He dropped of the face of the planet for months in a deep depression, until he found his girlfriend in Fort Dodge that summer. He would never get married again (false) he said, but brought me along to her house when he would visit. She had a daughter my age. We became instant best friends. We’d go see Titanic, too many times, or rent Romeo & Juliet so we could fawn of Leonardo DeCaprio. We went to the “mall” in Fort Dodge, ran around in lightening laden thunder storms, bought candy and Mountain Dew that we ate/drank until we got sick, and got quite the kick out of pretending to smoke our chocolate cigarettes in the bar in Perry when they would come down to visit.

It was a fun time; highly unsupervised. Our parents were always out somewhere and always came back in way too good of a mood. I didn’t know why nor did I care. I was having too much fun.

One particularly hot summer day up in Fort Dodge, I was playing the role of water girl; bringing my dad glasses of ice water as he dug up a giant pine tree out back. I was bored to tears, because my friend was spending time with her dad. I remember handing my Dad yet another glass of ice water and mustering up the courage to ask him if he still believed in God. I was in private school at the time, and the state of his soul concerned me. He thought about it briefly and simply replied “Yes.” That was enough to quell my worries of his afterlife. We went back to Perry later that day. Shortly after, I went home to Illinois to start public school for the first time. I’d never see my Fort Dodge best friend again.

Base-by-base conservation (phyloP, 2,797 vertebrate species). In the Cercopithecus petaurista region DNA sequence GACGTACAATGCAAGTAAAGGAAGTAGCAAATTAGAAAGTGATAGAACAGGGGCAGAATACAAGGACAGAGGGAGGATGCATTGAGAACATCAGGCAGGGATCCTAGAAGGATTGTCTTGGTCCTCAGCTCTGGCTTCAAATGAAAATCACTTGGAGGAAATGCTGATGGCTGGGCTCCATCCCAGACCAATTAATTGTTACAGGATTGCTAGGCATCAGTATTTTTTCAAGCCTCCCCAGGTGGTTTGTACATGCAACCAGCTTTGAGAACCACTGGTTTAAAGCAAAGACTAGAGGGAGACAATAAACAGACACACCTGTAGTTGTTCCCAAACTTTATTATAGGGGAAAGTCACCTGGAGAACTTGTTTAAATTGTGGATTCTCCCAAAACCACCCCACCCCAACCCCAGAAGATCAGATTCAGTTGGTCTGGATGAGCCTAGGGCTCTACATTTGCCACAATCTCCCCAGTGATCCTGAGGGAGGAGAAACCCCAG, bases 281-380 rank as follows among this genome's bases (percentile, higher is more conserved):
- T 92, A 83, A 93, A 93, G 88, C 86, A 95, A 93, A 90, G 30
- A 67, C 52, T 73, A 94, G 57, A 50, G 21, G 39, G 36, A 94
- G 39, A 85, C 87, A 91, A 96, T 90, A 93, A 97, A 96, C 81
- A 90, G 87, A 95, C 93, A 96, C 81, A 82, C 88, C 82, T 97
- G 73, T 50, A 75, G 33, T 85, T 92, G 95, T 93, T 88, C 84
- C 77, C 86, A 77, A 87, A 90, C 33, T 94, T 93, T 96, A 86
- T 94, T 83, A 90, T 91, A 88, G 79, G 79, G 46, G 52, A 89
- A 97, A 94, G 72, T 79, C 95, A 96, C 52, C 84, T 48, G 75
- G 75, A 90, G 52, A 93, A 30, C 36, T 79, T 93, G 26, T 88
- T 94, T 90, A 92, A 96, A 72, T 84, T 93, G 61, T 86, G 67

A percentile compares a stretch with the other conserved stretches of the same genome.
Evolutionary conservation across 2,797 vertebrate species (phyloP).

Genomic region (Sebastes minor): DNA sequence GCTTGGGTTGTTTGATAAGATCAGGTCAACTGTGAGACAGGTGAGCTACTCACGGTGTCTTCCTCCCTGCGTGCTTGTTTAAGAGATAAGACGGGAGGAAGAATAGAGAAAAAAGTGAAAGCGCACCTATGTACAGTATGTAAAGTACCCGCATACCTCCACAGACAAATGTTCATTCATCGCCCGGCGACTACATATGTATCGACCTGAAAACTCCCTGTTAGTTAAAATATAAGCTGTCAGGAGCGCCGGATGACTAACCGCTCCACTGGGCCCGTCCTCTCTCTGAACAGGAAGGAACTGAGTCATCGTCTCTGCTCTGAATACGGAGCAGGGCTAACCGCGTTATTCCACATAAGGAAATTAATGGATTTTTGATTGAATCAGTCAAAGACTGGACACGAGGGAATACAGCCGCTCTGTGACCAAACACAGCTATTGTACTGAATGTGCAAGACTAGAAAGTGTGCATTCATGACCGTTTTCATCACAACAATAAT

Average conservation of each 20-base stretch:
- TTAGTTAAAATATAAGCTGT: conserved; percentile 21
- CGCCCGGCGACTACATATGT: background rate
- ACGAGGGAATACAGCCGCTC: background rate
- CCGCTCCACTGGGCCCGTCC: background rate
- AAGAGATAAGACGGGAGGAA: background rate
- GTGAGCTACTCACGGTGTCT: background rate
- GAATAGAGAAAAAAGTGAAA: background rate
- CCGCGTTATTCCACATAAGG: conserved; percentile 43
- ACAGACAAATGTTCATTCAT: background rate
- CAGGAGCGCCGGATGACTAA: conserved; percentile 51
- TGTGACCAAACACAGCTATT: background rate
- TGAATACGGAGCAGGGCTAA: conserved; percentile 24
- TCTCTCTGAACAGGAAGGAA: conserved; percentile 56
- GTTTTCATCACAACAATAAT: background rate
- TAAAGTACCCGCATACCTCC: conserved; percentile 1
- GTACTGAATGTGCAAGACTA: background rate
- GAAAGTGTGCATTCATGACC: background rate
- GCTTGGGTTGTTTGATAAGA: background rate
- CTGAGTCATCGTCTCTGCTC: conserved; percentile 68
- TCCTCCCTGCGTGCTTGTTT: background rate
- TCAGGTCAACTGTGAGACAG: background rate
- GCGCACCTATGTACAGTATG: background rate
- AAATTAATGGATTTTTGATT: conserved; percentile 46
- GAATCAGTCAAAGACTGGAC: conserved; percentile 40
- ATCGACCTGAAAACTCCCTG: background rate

I had another friend before that. She looked like my sister, blond hair, blue eyes and skinny as a stick. I would only get to see her on summers when her mom would ship her off to live with her dad, our neighbor. Her dad was a narcissistic, German, Kiss fan to the extreme who was ALWAYS sipping on a beer. He tanned and smoked too much and was a chronic bachelor. There wasn’t much supervision going on over there either. I only visited a handful of times. She would usually come to my house. But the one time I had been over there, her dad felt the need to let me know that some day I would like the taste of beer because I was 100% German like they were. I thought that was a ridiculous thought. I had tried a sip on my dad’s non-alcoholic beer and hated it. “I’ll never like beer,” I defiantly declared. He just rolled his eyes and said “[y]ou’ll see.” I shrugged him off. I wasn’t even going to have alcohol at my wedding (false). It was my wedding after all, and us Seventh-Day Adventists didn’t drink.

One of the last times I saw her was after the divorce and after we had moved to a more affordable condo. She showed up beyond freaked out, because her dad was drunk and fighting with his girlfriend. I think she got shipped back to live with her mom in Washington state. I never saw her again either.

Everyone, it seemed, left eventually, and my earliest memories of alcohol affecting me and people around me were primarily negative. I lost my best friend in high school for a while, because she had started drinking. I was appalled. Then life happened, and I found myself in her basement sipping on my first drinks. We are still friends today, but we rarely see each other.